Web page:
How Pandemic Recovery Funds Are Helping States Upgrade Critical Water Infrastructure

Federal dollars offer historic opportunity to repair and replace aging systems

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How Pandemic Recovery Funds Are Helping States Upgrade Critical Water Infrastructure
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The United States’ water utilities have been underfunded for decades, leaving state and local governments with significant capital needs in the years ahead to repair and replace aging drinking water, wastewater, and stormwater systems. For some states, the American Rescue Plan Act’s (ARPA’s) State and Local Fiscal Recovery Funds (FRF) program is helping to provide a critical down payment toward upgrading their water infrastructure.

Although this federal funding will jump-start important investments nationwide, communities will continue to face significant needs and emerging challenges—such as contaminants that pose public health concerns and climate-related physical threats—that will require ongoing funding even after the ARPA dollars are spent.

Overall, states are spending $20 billion, or 10% of their recovery fund allocations, on water-related infrastructure projects, according to The Pew Charitable Trusts’ analysis of data from the U.S. Department of Treasury. If local government spending is included, that number jumps to more than $25 billion. But spending ranges significantly among states—while some are directing funds to other priorities, 13 have budgeted an estimated 25% or more of their FRF allocations to investments in water infrastructure. That policymakers in these states are choosing to funnel such a significant percentage of discretionary ARPA dollars into water infrastructure indicates the importance to these governments of bolstering water utilities and water management systems.

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Note: The map shows state government obligations only as a percentage of total ARPA Fiscal Recovery Fund allocations received by each state. Obligated funds include those reported under the water infrastructure expenditure categories as well as obligations being used for water infrastructure under the revenue replacement expenditure category.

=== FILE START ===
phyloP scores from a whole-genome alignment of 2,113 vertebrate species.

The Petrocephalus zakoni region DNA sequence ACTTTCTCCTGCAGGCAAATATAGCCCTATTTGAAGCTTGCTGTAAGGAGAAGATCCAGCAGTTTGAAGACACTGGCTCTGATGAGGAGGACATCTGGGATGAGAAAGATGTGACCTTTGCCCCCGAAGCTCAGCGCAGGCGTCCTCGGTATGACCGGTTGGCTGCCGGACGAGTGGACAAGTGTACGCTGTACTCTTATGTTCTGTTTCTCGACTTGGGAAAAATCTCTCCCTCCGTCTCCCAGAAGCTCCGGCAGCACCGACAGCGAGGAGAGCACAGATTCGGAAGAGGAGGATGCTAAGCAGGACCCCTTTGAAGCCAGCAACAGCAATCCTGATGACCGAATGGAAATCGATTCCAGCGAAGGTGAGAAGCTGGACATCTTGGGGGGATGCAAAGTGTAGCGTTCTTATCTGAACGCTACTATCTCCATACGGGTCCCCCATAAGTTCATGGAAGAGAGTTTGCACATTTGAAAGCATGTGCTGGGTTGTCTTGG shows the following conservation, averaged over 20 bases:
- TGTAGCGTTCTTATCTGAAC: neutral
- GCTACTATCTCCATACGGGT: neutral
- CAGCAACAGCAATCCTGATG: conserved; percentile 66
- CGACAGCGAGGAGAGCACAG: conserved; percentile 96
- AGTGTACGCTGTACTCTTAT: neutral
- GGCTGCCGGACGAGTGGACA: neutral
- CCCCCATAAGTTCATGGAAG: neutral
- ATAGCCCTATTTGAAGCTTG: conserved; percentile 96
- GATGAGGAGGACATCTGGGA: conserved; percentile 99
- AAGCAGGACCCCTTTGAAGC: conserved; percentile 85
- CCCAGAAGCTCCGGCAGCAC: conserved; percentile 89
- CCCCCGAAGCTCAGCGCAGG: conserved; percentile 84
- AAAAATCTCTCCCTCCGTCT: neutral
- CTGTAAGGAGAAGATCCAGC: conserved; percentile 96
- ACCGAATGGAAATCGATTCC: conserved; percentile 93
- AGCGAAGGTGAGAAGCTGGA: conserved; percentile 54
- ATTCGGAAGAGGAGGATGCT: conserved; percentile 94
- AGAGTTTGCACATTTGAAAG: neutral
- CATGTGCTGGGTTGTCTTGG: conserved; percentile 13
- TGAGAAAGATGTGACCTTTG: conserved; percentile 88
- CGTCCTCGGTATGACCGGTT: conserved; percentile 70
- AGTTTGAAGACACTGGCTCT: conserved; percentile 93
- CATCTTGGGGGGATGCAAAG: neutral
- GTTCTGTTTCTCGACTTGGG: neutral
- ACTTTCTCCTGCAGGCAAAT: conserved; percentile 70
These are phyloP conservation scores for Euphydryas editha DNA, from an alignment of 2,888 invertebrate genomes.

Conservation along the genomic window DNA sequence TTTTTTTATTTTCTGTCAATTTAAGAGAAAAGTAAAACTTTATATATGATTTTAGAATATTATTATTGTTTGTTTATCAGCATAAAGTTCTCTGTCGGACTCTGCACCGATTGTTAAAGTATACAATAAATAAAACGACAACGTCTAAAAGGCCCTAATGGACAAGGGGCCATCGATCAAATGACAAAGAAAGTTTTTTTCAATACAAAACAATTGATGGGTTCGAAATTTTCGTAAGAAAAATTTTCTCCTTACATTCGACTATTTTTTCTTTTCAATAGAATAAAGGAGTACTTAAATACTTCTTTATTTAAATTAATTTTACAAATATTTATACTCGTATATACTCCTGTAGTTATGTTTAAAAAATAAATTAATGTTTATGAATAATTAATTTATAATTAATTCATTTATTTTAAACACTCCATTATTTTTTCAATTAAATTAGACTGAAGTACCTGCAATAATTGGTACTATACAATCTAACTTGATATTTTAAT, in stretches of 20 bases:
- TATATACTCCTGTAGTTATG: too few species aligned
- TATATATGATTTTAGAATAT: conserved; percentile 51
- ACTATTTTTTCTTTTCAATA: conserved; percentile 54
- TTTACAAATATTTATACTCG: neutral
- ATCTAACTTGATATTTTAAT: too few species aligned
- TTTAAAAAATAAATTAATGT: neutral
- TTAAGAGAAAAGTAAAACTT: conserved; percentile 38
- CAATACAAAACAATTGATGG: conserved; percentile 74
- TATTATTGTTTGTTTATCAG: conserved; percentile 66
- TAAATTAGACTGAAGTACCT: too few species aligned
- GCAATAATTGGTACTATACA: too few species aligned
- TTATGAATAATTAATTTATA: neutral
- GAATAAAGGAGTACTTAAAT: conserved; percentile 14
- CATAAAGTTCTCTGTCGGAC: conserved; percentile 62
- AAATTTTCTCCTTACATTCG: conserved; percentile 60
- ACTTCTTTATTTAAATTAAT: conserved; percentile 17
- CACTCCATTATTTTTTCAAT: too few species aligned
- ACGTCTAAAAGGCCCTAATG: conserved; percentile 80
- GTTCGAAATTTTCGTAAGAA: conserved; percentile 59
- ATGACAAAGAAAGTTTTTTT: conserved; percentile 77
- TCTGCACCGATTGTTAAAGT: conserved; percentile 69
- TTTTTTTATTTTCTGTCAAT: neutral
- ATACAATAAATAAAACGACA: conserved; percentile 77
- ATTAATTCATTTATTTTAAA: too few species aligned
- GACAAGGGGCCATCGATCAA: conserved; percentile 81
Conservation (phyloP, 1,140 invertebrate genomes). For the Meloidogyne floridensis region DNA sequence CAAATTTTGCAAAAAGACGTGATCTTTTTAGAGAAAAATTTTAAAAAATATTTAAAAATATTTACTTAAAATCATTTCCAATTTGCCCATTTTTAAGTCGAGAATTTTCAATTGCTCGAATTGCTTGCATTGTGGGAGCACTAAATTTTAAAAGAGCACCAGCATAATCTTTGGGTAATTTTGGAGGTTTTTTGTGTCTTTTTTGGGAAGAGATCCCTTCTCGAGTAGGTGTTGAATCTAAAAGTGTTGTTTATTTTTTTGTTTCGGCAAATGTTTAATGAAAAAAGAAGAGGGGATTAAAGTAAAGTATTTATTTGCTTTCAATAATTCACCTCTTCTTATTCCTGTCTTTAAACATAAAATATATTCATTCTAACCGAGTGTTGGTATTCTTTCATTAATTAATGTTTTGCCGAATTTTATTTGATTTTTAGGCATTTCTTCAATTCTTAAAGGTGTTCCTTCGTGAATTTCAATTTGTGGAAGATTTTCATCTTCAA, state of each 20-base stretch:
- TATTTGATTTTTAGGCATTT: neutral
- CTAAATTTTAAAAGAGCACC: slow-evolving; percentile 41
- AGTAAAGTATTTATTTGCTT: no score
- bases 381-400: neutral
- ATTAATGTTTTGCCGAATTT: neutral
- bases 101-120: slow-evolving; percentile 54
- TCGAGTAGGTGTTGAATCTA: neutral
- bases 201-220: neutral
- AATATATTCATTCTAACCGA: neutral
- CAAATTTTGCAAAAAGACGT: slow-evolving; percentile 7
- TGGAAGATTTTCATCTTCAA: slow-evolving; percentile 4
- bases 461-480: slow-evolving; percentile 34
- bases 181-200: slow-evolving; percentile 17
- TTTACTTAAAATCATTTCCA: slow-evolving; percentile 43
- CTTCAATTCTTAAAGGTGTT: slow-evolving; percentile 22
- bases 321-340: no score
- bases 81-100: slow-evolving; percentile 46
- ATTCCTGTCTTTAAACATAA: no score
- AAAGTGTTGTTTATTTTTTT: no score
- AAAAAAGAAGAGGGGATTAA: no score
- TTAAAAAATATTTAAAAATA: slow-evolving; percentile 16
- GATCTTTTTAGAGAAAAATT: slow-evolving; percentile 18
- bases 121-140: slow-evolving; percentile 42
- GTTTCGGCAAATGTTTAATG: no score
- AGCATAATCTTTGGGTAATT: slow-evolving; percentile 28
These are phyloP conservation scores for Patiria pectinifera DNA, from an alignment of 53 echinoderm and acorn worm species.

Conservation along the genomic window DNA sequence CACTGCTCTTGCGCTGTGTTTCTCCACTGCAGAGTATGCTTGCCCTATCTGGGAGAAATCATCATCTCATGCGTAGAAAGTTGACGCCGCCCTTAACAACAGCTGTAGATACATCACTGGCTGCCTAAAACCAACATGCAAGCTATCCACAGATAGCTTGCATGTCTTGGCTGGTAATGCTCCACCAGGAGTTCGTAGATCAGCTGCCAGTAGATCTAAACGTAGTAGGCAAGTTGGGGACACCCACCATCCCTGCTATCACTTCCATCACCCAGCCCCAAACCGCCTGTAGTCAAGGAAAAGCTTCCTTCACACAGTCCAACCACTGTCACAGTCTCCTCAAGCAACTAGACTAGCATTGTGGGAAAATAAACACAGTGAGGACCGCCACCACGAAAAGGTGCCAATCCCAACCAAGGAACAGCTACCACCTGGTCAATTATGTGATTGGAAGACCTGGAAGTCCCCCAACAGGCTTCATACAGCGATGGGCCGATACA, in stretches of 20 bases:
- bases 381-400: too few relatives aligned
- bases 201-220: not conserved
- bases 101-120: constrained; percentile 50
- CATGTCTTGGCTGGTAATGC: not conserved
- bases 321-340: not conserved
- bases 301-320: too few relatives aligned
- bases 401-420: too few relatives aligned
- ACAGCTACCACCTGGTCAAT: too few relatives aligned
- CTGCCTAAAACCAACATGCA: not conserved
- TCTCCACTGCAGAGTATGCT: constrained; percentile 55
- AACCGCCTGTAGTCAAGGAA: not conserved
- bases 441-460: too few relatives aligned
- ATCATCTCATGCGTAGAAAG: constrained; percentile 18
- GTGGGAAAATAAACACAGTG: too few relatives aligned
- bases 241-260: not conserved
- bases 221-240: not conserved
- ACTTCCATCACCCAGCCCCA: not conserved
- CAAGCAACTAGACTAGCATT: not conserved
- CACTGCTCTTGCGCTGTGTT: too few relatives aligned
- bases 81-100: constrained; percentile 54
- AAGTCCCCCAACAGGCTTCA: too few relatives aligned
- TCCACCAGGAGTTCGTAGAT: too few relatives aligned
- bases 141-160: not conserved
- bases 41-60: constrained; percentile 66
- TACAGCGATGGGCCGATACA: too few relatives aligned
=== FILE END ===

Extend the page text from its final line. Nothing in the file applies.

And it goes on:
Source: Pew analysis of data published by the U.S. Department of the Treasury

The states directing the most funding to water infrastructure are primarily concentrated in two regions. They are Western states bordering the Rocky Mountains that need to bolster water supplies that have been strained by climate risks and significant population growth, and Southeastern states, where policymakers are focused primarily on serving communities that have experienced long-standing inequities and on addressing public health concerns.

In the West, Idaho has budgeted 60% of its FRF allocation for water, including $300 million in grants to communities and funding for dam and aquifer projects to support the state’s vulnerable groundwater infrastructure. Utah is making significant investments to fund water efficiency and conservation initiatives to address long-standing water supply challenges. Meanwhile, South Dakota and Montana are using their federal allocations to fund grants for water and sewer infrastructure, using population density metrics and other tools to ensure that dollars are targeted to rural communities in both states.

In the Southeast, Alabama has committed more than $600 million in grants for water infrastructure in disadvantaged communities, including $10 million for demonstration grants for wastewater projects targeting unsewered communities in what is known as the state’s Black Belt. In Mississippi, where the Jackson water crisis in 2022 highlighted infrastructure vulnerabilities, the state has committed 44% of FRF allocations for water with a priority on funding for unsewered communities and drinking water projects in rural areas. Other Southern states, such as North Carolina and South Carolina, are investing funds to incentivize inventorying of existing assets, consolidating water utilities, and improving regional coordination across systems to achieve greater economies of scale.

In addition to ARPA, the federal government has provided more than $50 billion in funding for water systems through 2026 under the bipartisan Infrastructure Investments and Jobs Act (IIJA) of 2021. In some states, however, the FRF allocations budgeted for water infrastructure are larger than the estimated funding the states will receive through the IIJA. Looking at the 13 states spending more than 25% of their flexible recovery fund allocations on water infrastructure, 11 will spend more under ARPA than the amount they are expected to receive in water infrastructure-related funding or financing through the IIJA from 2022 to 2026.

Despite the infusion of federal funds from ARPA and IIJA flowing toward drinking water and wastewater infrastructure, state capital and maintenance needs remain high. New mandates around replacing lead service lines and addressing emerging contaminants—along with climate change-related risks around flooding, storms, and drought—make clear that repairing existing and building new water infrastructure will likely remain an important consideration for states and local governments for years to come.

Stephanie Connolly is a principal associate and Aleena Oberthur is a project director with The Pew Charitable Trusts’ state fiscal policy project.

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